Armed with propaganda, and dangerous with ideological fervor, Los Angeles Times columnist Rosa Brooks stated flat-out that the anchor of The O'Reilly Factor, Bill O'Reilly, calls people names every 6.8 seconds in his opening monologue.
Anyone who watches the Factor knows that's nonsense. But some don't watch, and may believe our Ms. Brooks.
The information Brooks used to make that incredible statement of alleged fact came from an Indiana University study. But what Brooks did not tell Times readers is that the study defined name-calling as terms such as "buried headline." Researchers actually defined political terms like "conservative," "liberal," even "centrist" as name-calling if the term was somehow connected with "a problem or social ill." I hope you're catching on here. Anything other than reading directly from the phone book is apparently name calling.
Brooks also failed to tell Times readers that the researchers admit they had to make several changes to their "coding instrument" because the first attempts generated "unacceptably low scores." That's code for: they tried and tried until the results fit the preconceived notion of name-calling on the Factor.
But wait, there's more. The Indiana researchers used a framework based on a 1930's study of infamous anti-Semite Father Charles Coughlin. This "content analysis" was developed by the Institute for Propaganda Analysis. Talk about starting with the answer and working backward!
In 2006, one of the study's authors is quoted as saying that it's "obvious" that the Fox News Channel is "part of the Republican Party." Another author's claim to fame is a paper on the "morally conservative" Jerry Springer. A third used to work at CNN. Sounds like a fair and balanced group to me.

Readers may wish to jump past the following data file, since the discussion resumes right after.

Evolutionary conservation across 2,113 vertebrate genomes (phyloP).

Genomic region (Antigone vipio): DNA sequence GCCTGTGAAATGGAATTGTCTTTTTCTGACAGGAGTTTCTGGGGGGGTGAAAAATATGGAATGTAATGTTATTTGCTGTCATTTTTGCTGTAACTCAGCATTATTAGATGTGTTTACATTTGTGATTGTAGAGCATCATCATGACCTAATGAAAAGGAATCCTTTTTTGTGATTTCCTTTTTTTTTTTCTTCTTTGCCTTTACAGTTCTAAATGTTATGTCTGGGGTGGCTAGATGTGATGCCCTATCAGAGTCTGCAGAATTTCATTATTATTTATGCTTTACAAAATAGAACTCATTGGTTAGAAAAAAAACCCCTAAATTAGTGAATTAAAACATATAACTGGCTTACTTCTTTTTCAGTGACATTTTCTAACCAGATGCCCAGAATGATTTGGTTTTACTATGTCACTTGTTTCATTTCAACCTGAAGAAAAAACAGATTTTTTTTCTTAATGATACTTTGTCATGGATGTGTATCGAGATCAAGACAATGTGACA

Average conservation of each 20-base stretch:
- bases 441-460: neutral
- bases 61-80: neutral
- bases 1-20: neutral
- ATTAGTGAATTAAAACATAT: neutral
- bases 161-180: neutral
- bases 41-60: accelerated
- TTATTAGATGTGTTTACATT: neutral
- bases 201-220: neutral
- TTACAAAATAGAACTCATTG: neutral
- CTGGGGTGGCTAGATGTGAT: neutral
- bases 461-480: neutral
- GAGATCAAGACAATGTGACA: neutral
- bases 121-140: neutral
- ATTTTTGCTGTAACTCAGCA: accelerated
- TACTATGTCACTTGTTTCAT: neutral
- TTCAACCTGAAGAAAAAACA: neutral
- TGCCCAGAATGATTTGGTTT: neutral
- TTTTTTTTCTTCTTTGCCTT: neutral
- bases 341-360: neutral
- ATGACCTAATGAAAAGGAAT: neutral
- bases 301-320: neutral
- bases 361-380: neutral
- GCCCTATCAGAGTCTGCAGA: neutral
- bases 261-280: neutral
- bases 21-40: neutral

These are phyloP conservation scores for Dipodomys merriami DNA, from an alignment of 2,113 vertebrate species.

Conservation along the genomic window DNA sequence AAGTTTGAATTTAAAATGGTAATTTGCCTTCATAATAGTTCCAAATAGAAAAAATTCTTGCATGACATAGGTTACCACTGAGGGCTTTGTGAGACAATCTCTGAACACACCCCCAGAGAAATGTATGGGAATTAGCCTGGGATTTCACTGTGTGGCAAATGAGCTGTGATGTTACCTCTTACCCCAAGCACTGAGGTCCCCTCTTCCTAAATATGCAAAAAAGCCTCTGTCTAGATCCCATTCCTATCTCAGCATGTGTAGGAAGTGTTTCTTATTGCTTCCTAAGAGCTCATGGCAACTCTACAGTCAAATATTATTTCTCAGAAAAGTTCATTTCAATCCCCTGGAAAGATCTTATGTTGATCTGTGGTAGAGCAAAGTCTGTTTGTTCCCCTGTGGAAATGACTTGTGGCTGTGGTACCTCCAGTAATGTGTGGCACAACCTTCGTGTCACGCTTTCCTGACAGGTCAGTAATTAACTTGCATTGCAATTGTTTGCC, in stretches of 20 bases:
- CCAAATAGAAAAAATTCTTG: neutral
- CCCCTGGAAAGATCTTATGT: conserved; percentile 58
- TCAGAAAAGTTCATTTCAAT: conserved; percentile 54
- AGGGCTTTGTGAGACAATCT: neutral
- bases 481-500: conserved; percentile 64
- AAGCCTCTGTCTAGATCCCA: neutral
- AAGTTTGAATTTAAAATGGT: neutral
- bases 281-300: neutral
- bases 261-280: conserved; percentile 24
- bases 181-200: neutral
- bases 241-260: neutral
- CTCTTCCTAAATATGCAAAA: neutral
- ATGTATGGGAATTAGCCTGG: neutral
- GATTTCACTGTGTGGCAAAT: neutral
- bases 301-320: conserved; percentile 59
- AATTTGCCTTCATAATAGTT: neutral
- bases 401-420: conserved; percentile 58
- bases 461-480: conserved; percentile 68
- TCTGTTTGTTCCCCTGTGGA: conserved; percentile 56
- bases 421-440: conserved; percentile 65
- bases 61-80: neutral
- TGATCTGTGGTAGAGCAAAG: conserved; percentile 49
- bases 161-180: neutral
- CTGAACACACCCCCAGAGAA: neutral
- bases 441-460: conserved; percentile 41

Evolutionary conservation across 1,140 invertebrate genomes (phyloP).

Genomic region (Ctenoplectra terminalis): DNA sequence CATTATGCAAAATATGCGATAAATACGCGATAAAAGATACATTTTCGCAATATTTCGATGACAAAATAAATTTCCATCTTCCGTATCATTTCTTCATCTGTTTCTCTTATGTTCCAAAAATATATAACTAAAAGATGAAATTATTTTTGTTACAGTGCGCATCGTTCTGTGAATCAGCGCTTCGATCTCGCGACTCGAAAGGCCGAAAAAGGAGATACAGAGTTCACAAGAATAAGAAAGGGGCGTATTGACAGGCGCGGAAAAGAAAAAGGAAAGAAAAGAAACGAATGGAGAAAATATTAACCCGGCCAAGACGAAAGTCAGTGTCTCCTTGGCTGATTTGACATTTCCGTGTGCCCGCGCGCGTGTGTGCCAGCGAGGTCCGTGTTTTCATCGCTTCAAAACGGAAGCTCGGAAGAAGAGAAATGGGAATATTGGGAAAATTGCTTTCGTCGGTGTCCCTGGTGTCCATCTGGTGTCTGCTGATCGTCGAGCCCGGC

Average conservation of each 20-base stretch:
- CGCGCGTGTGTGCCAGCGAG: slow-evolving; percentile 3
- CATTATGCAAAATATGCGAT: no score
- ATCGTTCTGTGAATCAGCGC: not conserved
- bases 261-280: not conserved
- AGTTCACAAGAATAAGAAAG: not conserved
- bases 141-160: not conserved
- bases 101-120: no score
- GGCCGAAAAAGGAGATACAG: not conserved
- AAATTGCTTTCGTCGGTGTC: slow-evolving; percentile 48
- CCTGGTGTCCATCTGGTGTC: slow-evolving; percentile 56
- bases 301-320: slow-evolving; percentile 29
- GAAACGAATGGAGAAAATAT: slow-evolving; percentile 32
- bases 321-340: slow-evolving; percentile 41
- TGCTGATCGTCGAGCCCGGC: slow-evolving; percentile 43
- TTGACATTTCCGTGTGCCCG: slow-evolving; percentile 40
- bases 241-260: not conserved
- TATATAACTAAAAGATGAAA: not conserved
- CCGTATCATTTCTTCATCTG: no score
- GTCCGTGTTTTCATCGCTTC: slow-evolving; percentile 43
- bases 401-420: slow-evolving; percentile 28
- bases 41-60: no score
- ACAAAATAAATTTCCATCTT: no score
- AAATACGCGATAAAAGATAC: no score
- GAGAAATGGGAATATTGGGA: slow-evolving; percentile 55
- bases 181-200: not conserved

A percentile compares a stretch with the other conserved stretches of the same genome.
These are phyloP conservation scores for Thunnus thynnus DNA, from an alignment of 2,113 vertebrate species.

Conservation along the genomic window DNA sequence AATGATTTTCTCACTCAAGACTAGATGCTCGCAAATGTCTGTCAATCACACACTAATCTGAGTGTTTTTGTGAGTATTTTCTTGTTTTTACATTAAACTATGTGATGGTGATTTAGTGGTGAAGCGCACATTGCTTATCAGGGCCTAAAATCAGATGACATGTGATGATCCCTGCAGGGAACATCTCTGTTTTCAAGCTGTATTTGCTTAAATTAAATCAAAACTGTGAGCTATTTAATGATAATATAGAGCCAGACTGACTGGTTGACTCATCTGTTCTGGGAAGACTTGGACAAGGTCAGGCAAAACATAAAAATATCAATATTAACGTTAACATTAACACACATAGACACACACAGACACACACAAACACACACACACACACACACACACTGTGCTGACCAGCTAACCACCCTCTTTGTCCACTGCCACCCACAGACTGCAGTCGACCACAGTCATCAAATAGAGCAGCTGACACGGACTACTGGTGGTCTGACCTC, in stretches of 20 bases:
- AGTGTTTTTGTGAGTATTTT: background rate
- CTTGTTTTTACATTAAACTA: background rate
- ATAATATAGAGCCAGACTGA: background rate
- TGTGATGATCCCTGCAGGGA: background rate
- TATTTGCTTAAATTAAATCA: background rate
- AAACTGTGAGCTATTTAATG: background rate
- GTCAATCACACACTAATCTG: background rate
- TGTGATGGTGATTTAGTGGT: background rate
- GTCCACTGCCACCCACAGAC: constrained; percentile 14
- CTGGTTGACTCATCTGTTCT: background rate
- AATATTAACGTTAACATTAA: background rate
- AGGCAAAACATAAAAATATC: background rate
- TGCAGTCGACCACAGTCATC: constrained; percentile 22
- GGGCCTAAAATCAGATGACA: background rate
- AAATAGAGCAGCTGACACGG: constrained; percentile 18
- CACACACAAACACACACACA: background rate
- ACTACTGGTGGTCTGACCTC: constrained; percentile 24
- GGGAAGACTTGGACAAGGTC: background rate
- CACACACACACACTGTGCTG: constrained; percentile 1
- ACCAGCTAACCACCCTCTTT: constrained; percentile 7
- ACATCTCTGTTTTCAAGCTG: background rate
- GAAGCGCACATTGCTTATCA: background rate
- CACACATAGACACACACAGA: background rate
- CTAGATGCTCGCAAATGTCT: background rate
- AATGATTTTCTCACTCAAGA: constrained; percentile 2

Finally, let's step back a moment and look at what Los Angeles Times readers were presented on the op-ed page. Rosa Brooks is a confirmed leftist. Did you know that she is counsel to George Soros' Open Society Institute, perhaps the most far-left think tank in the country? Did you know that? Certainly that does not disqualify her from writing an opinion column, but when you make your living in a far-left environment, it should be known.
While it is true that the opinion forum in every newspaper and on The O'Reilly Factor as well is designed to present provocative views and thoughtful analysis, it is also true that when the analysis is not based on fact, it can deceive the reader. Spitting out propaganda from any ideological concern is not valid opinion.
Los Angeles Times readers are entitled to the finest journalism in the country. That includes an honest opinion page. Rosa Brooks' column on Bill O'Reilly was based on a biased study and laced with far-left propaganda. The Times can do better.
Ron Mitchell is a senior producer for Fox News Channel's The O'Reilly Factor.